As consumer awareness and concern about the lives led by animals raised for food continues to rise, ethical concerns are playing an increasingly important role in purchasing decisions. But rather than addressing these concerns, it seems that some companies have attempted to hide behind confusing claims and labels. We've put together a series of no-nonsense guides to help you understand what these labels really mean for animals, so you can make informed choices that are in line with your own values. Click here to read our guide to understanding egg labels.

Thank you for wanting to make kinder choices when you shop!

As an animal protection organisation, Animals Australia does not promote or endorse any commercial animal products. However, in recognition of the fact that some systems of raising animals for food are significantly better than others, we do strive to provide meaningful information that helps people better understand the relative benefits and concerns inherent in each of these systems.

As consumer awareness and concern about the lives led by animals raised for food continues to rise, ethical concerns are playing an increasingly important role in purchasing decisions. But rather than addressing these concerns, it seems that some companies have attempted to hide behind confusing claims and labels. We've put together a series of no-nonsense guides to help you understand what these labels really mean for animals, so you can make informed choices that are in line with your own values. Click here to read our guide to understanding pork, bacon and ham labels.

Thank you for wanting to make kinder choices when you shop!

As an animal protection organisation, Animals Australia does not promote or endorse any commercial animal products. However, in recognition of the fact that some systems of raising animals for food are significantly better than others, we do strive to provide meaningful information that helps people better understand the relative benefits and concerns inherent in each of these systems.

As consumer awareness and concern about the lives led by animals raised for food continues to rise, ethical concerns are playing an increasingly important role in purchasing decisions. But rather than addressing these concerns, it seems that some companies have attempted to hide behind confusing claims and labels. We've put together a series of no-nonsense guides to help you understand what these labels really mean for animals, so you can make informed choices that are in line with your own values. Click here to read our guide to understanding chicken meat labels.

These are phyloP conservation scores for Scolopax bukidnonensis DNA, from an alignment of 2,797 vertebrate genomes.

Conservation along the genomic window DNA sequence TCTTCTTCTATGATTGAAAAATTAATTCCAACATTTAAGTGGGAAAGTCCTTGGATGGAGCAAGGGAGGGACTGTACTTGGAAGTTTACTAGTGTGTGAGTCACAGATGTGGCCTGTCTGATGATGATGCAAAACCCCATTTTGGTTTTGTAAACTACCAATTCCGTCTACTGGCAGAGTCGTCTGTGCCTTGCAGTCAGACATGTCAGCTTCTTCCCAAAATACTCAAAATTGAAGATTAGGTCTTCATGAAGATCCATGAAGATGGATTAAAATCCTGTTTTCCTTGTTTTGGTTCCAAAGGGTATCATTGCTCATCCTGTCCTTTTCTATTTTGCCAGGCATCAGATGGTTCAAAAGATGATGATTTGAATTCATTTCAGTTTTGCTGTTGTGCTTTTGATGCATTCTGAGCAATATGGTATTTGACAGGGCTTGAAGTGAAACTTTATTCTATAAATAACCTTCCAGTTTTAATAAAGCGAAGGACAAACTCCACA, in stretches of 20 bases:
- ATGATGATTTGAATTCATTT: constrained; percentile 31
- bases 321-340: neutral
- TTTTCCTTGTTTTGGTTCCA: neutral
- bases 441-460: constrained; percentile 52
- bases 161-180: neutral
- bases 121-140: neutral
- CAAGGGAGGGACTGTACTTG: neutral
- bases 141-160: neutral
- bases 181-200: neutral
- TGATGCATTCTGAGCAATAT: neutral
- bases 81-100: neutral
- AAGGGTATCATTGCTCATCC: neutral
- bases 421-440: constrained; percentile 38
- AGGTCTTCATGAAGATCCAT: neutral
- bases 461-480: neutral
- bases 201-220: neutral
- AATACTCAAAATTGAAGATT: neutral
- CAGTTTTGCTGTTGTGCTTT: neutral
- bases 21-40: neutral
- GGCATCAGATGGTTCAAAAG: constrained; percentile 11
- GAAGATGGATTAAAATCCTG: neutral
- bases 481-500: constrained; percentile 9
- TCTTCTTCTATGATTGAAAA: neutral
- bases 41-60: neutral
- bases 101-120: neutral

Animal Care

Congratulations on choosing to adopt a companion animal! Around 250,000 healthy cats and dogs are euthanized in Australian shelters each year. By making the pledge "to adopt, not buy" you can give someone a second chance at life. 

 Animals Australia is an advocacy organisation, and so does not facilitate adoptions. However you might want to contact one of the shelters or rescue groups in our list of Member Societies.

Alternatively, visit the Pet Rescue website for a list of animals available for adoption around Australia.

If you find an injured wild animal, please call your local wildlife rescue organisation or vet. Some organisations will only operate phones during certain hours so, if the animal needs immediate help please take them to a vet or try contacting another group. Most vets will help wildlife at no cost. You can find a comprehensive list of wildlife care groups on the Foundation for National Parks and Wildlife website.

If the animal is a lost companion animal, you have several options:

  • Check for any identifying tags or information on their collar to contact the animal's owners.
  • Call your local vet or animal shelter and ask if they can assist. Many animals will have a microchip under their skin and a vet or shelter will be able to scan the microchip to locate the owners.
  • If the lost animal is injured or unwell, please take them to a vet immediately.

For situations not covered above, please call our office for advice. Please note our office hours are Monday to Friday, 9am to 5pm EST. If it is an emergency situation, please contact your local vet.

Please report what you have seen to the RSPCA in your state as soon as possible.

As Animals Australia does not have the power to investigate or prosecute under the various State animal welfare Acts, you need to report it to those agencies that do. These agencies vary from State to State.

Contact the RSPCA first: Click here to contact them now.

If you are unable to make contact with the RSPCA promptly, an urgent matter should be reported to your local Police station.

There are some incidents of cruelty that may (also) be handled by other agencies:

  • Companion animals:
    Some issues relevant to companion animal businesses (e.g. pet shops, boarding kennels) may be handled by local council officers, and in most states those officers can investigate under the cruelty laws; access your local council website and search for the ranger contact details. Complaints about stray animals and noise levels should also be directed to your local council.
  • Farm animals:
    In most states the government's agriculture or primary industries department will also be authorised to deal with cruelty complaints. Find out how to report cruelty to farm animals by clicking the relevant state link below:
Northern Territory

Queensland

New South Wales

Victoria

Tasmania